Dianne Wiest, John Lithgow, Katie Holmes and Patrick Wilson, the leads in All My Sons.
BOTTOM LINE: Holmes, I stand corrected.
Back in May, when the cast of All My Sons was announced and I learned that Katie Holmes would play the role of Ann Deever, I wrote about my concern for this casting choice. I was worried that All My Sons, a tremendous play by Arthur Miller, was too complex a production for Katie's acting abilities. You can read my snarky post of doubt here.
I am both pleased and humbled to tell you that Holmes did not suck hard. In fact, she didn't suck at all. She was actually really good. And acting alongside her were John Lithgow, Dianne Wiest, Patrick Wilson, and a stellar supporting cast. All My Sons is a near-perfect production. It's certainly one of the best plays I've ever seen. And Holmes deserves to be a part of it.
All My Sons is the very heavy story of the Kellers, a Midwestern family post-WWII. The Kellers are nearly destroyed themselves as a result of the war: younger son Larry went missing in combat 3 years prior and father, Joe (Lithgow), was involved in a scandal that sent his business partner to jail and contributed to the deaths of many soldiers when faulty plane parts were knowingly sent overseas. This business partner happens to be the father of Larry's girlfriend Ann (Holmes). The play opens as Ann comes back to town to visit the older Keller son, Chris (Wilson), who wants to marry Ann. The mother, Kate (Wiest) refuses to accept that Larry is dead and therefore forbids Chris from marrying Larry's girl.
It's dysfunctional, it's depressing, it's maticulously executed. Simon McBurney's direction is engaging and always appropriate. The production design leaves the audience engrossed in the acting on stage (which is really stellar on all counts). The theatrical experience is visceral and moving, and this well-crafted story is given roots to grow and challenge its audience. I loved this performance and I think it's well worth seeing for anyone who enjoys the pleasure of live theatre. Plus, the acting is as supurb as can be.
BOTTOM LINE #2 : Better Than Equus
(Molly and Dan both saw All My Sons and loved it- so much that we wanted to review it twice.)
When I first heard about this production, I didn’t care one way or the other about Katie Holmes. Since I wasn’t familiar with Miller’s play at all (and only knew Holmes as part of TomKat), I had no opinion about whether or not she could do the role. But I DID know of Simon McBurney (the director)- I have seen several of his shows, and found them to be some of the most memorable theatrical experiences I have ever had. But before I explain why McBurney’s direction is so terrific, and why it makes for a thrilling evening, let me briefly touch on the incredible acting in this show.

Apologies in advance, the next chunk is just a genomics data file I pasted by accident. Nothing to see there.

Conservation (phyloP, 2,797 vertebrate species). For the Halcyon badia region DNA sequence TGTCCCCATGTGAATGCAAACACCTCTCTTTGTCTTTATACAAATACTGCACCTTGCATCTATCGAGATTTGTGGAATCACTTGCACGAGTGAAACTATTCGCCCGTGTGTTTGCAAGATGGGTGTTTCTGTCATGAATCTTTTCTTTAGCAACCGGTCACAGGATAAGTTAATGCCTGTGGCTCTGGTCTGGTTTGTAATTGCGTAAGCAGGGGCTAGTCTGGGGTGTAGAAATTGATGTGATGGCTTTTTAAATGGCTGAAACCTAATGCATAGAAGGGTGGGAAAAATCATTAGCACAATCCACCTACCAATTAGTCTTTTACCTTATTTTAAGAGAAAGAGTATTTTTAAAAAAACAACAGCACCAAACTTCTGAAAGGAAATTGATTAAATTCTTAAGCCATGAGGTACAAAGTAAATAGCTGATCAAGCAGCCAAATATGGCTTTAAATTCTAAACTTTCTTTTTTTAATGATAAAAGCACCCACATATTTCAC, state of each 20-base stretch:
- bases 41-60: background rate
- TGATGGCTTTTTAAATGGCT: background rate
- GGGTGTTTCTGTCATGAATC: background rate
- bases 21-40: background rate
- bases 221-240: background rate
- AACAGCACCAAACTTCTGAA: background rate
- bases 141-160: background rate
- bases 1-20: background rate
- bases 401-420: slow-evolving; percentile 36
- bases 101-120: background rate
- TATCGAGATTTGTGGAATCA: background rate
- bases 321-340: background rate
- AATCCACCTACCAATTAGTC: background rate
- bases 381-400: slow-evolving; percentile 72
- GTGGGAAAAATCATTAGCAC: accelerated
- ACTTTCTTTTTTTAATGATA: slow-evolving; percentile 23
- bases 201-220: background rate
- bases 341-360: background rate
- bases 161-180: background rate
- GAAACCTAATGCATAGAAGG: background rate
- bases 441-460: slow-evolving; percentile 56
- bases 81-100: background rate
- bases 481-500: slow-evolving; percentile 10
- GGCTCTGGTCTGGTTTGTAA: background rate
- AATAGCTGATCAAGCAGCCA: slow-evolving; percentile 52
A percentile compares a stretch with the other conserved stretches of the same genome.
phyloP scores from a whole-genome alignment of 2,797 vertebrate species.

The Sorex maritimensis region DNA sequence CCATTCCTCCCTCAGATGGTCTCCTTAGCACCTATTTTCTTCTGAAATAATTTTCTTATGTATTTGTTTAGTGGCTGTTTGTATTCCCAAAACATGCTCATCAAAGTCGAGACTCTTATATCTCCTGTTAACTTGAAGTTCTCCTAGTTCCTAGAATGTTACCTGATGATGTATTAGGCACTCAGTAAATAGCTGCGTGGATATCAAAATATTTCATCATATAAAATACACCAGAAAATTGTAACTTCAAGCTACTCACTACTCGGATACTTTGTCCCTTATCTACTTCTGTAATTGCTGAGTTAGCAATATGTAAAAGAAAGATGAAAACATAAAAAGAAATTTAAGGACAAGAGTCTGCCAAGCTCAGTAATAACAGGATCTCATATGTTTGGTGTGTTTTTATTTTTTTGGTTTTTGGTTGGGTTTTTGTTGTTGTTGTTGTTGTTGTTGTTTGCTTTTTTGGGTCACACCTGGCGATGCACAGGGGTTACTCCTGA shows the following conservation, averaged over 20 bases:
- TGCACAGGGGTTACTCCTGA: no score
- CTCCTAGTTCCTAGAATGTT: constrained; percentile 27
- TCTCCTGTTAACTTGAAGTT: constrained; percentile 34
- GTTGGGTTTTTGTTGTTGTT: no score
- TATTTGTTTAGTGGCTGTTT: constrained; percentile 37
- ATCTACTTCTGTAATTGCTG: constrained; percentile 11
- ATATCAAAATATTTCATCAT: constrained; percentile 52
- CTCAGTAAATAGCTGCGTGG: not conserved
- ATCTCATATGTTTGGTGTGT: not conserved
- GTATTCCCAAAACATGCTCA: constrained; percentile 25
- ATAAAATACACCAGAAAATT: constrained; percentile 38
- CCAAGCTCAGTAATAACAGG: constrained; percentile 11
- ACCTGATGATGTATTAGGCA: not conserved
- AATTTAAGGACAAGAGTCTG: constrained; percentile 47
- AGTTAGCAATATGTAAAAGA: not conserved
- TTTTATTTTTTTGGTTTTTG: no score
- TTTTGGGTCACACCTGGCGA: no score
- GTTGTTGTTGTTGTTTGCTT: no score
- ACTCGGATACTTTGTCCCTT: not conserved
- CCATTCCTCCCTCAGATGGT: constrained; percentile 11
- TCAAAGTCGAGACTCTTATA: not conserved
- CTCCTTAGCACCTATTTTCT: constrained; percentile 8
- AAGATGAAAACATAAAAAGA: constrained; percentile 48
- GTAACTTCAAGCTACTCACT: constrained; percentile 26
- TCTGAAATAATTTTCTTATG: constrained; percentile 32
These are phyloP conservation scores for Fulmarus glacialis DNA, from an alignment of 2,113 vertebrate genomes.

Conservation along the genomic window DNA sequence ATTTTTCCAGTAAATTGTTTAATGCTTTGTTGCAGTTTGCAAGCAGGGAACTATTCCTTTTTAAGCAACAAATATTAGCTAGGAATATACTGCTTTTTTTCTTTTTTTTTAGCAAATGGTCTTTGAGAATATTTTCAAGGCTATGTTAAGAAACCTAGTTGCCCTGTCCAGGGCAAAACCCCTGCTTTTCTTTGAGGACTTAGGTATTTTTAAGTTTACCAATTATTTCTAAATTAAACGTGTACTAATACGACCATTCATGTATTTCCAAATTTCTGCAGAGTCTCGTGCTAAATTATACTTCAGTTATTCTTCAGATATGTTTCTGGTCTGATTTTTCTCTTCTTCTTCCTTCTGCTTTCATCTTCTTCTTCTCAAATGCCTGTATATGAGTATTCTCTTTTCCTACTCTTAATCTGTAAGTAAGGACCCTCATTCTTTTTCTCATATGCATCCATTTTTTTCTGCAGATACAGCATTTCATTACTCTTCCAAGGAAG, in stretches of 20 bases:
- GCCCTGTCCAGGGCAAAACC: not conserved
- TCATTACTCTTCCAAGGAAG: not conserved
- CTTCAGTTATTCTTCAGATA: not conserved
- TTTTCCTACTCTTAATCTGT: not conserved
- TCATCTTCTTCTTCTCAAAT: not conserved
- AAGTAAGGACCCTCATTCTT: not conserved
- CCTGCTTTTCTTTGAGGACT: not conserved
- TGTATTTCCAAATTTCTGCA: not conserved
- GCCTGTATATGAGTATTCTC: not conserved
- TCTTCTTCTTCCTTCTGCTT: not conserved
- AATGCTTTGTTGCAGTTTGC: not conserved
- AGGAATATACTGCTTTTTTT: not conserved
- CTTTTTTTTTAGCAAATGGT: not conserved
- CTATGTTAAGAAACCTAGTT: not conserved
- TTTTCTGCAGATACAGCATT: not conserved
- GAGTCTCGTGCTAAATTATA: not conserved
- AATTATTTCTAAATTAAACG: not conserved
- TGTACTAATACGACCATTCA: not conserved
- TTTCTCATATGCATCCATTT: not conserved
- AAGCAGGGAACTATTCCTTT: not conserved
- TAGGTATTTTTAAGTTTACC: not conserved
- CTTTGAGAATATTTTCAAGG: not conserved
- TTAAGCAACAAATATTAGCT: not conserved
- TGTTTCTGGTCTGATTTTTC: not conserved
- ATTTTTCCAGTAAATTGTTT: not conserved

I’ll echo Molly and say that Katie Holmes is actually quite good. Even better is Patrick Wilson. But for me, they were both overshadowed by the unforgettable performances of John Lithgow and Dianne Wiest. It’s fairly early in the season, but I bet both are shoo-ins for Tony nominations- they are that good. The Keller parents are the center of Miller’s play- they are the most complex characters, with past experiences that ultimately inform and dictate the events of the play. And Lithgow and Wiest are incredible as they release the pressure, pressure built-up over years and years of “normal family living”, of sacrifice and compromise and hope and despair. I still can’t get one of the final images out of my mind- that of Wiest curled up in a chair, watching as her family crumbles around her. (And before I forget, one of the supporting players is Danielle Ferland- if you have ever seen the video of the original Broadway Into The Woods, or listened to the recording, Ferland played Little Red Riding Hood. She was also the young girl in the original Sunday In The Park with George.)